Received the following in an email several hours ago:
America’s Tariff Trouble
By Jeff D. Opdyke, Editor of Total Wealth Insider
New Tariffs on Foreign-Made Goods
Tariffs might seem a viable way to create jobs, as Trump believes, but they are an inefficient job generator because of the knock-on effects they have.
First, the facts, as laid out by Trump and his team:
- Trump is looking to impose a 10% across-the-board tariff on any foreign product coming into America.
- He wants to slap tariffs of as much as 45% on Chinese products.
- He wants 35% tariffs on Mexican-made products coming into America.
This strategy is raw protectionism that, according to Trumponomics, will encourage companies to relocate their production plants to America, thus creating jobs … and encourage Americans to buy American-made products, which are priced more competitively when foreign goods carry the cost burden of tariffs.
Alas, not so much…
Start wrapping all these foreign-made goods in tariffs, however, and life will change for the worse for American consumers, American business and their workers, and for the U.S. economy and stock market.
Squeezing the American Consumer
At the end of the day, tariffs are a tax on consumers. Period.
If a Trump tariff adds 35% to the cost of a Mexican-made TV — or if it adds 45% to a Chinese-made TV or 10% to a Korean TV — then the cost of that TV will rise by a similar amount in Wal-Mart and Best Buy. You and I cover that cost. (And for a variety of reasons, it’s not like LG or Sony or Samsung are going to rush to build TV production plants in America, because that would require access to electronic parts that are all made overseas, which necessitates paying the tariffs and shipping costs to import those goods, leading to high-priced TVs here at home … and, for similar reasons, it’s not like those parts-makers are going to start opening plants all over America. Taken to the extreme, we end up in a closed economy, in which everything we want is produced locally, including all the component inputs, and that’s just illogical, impractical, highly inflationary and only a step or two removed from a Soviet-style economy.)
With the new tariffs, we end up with inflation that causes the Federal Reserve to raise interest rates. Both of those realities — inflation and higher rates — sap the consumer’s ability to spend, which cuts off the most important fuel in our consumer-oriented economy.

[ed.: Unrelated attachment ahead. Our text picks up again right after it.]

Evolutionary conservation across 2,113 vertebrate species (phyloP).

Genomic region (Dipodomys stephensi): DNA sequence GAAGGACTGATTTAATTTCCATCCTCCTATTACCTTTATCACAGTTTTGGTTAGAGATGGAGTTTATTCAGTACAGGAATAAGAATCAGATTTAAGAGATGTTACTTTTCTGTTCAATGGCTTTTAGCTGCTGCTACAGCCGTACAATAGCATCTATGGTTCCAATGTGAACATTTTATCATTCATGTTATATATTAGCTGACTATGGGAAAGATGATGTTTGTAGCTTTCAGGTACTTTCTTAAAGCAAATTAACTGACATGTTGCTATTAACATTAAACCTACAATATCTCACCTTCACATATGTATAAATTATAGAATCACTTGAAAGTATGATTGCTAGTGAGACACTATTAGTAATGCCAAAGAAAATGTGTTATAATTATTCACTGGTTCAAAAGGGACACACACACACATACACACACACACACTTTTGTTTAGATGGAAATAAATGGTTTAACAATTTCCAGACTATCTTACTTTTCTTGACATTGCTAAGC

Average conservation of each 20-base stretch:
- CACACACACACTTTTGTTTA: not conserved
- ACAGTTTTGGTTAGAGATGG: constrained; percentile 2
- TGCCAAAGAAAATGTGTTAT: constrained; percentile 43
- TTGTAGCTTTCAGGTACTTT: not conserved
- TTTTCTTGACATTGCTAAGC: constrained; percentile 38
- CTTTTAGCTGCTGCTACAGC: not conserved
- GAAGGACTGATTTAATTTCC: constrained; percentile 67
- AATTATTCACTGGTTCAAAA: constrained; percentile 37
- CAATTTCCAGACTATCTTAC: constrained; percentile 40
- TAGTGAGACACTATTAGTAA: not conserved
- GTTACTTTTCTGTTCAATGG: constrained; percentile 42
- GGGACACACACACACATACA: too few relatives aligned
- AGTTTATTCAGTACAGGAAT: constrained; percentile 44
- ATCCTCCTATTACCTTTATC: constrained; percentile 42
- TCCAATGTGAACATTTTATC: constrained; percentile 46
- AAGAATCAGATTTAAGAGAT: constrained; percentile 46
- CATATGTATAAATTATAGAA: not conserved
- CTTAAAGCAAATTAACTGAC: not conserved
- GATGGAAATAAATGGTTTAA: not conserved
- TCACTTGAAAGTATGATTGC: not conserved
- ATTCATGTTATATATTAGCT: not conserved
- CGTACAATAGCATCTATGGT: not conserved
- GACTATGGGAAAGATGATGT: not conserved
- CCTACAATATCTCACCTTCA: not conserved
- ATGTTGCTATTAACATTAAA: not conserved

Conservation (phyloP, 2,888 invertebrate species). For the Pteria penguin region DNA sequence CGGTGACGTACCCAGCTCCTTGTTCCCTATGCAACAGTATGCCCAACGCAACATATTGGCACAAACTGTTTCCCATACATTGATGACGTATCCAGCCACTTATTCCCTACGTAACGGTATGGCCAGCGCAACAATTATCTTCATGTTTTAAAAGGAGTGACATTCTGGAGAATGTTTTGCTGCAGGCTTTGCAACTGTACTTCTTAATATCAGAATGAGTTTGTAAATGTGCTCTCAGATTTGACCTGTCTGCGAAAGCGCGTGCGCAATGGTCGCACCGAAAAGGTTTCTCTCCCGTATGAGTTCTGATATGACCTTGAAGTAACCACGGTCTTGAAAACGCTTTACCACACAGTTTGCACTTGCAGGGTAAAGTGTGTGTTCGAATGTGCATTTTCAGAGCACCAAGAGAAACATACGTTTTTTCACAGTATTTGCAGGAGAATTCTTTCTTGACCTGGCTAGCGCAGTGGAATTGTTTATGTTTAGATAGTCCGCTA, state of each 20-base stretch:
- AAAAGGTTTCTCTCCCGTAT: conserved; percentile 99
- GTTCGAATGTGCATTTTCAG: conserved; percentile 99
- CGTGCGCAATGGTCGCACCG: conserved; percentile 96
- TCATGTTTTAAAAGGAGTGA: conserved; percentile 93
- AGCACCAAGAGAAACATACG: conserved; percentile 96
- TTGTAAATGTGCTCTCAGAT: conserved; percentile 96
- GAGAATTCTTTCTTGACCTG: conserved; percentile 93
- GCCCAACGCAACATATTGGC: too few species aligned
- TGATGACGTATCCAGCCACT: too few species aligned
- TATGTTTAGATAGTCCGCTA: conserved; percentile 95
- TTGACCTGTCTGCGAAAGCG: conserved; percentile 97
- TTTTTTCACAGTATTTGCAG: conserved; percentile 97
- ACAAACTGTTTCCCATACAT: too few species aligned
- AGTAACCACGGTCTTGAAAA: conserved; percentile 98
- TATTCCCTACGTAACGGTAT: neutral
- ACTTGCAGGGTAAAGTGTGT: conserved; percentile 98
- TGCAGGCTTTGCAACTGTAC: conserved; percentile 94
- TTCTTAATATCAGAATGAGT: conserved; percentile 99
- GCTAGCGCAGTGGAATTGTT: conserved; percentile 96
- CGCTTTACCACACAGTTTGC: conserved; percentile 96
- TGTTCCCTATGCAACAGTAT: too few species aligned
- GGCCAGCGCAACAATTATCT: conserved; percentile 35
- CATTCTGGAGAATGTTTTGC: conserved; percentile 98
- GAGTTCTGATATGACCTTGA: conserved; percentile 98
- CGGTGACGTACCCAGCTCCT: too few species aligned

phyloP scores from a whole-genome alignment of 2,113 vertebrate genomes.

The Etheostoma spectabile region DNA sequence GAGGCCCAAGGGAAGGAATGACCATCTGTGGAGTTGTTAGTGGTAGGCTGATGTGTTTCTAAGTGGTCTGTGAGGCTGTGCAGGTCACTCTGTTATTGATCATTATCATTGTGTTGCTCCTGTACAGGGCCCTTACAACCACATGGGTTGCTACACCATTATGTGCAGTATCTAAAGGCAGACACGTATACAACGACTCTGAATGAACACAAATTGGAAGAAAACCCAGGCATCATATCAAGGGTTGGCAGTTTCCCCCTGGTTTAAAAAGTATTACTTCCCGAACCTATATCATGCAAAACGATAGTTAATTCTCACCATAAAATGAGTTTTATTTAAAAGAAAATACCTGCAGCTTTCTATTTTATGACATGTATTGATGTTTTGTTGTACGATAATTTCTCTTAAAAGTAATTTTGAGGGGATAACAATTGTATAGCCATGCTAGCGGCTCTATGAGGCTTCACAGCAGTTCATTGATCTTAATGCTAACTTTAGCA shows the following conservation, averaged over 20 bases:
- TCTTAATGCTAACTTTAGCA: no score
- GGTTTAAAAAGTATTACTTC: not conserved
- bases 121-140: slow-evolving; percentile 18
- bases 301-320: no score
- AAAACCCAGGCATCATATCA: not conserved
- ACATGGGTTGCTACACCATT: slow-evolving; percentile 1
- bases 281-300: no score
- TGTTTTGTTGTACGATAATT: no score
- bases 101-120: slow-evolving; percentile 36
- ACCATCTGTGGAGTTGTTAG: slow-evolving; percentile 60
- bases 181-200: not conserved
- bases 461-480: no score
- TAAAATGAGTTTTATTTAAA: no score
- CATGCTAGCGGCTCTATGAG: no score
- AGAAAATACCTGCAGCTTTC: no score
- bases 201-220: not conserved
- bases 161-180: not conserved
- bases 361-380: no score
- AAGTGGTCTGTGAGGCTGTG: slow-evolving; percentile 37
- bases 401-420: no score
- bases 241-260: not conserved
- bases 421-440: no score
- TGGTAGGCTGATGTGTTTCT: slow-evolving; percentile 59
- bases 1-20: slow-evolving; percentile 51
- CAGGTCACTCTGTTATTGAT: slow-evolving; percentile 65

It also breeds retaliation as Mexico, China, Canada and others impose tariffs on American products. That hits U.S. multinationals, shrinking their sales and profits, which leads Wall Street to demand layoffs and cost cutting. Stock prices fall, and the stock market retreats.
Trade wars have causalities and tariffs increase prices and can cause inflation.
Various nations will not like the policies that Donald Trump has advocated.
Trade wars have been listed as part of the Twelve ‘grey swan’ events to watch for in 2017?
Trade disputes are likely to be a factor that will lead to World War III.
The idea that we could be looking at a coming trade war is not a new one. Part of the reason for World War II was essentially a trade war, that turned into an actual war between the USA and Japan.
Over thirty years ago, Gene Hogberg of the old Worldwide Church of God wrote the following:
Prepare for Trade War
THE Free World’s 40-year period of unprecedented prosperity may soon come to a crashing halt. Support in the United States — the West’s leading trading nation — for maintaining free trade is crumbling fast.
Instead, there reverberate in the halls of Congress warnings to trade partners to open markets or face the retaliation of heightened tariffs and quotas. …
Mr. Reagan is painfully aware of where unbridled protectionism could lead. In recently rejecting a protectionist plea from one industry, the President evoked memories of the Depression — era Smoot-Hawley Tariff Act. “Some of us remember the 1930s, when the most destructive trade bill in history, the Smoot-Hawley Tariff Act, helped plunge this nation and the world into a decade of depression and despair,” he told a radio audience. “From now on, if the ghost of Smoot-Hawley rears its ugly head in Congress, if Congress creates a depression — making bill, I’ll fight it.”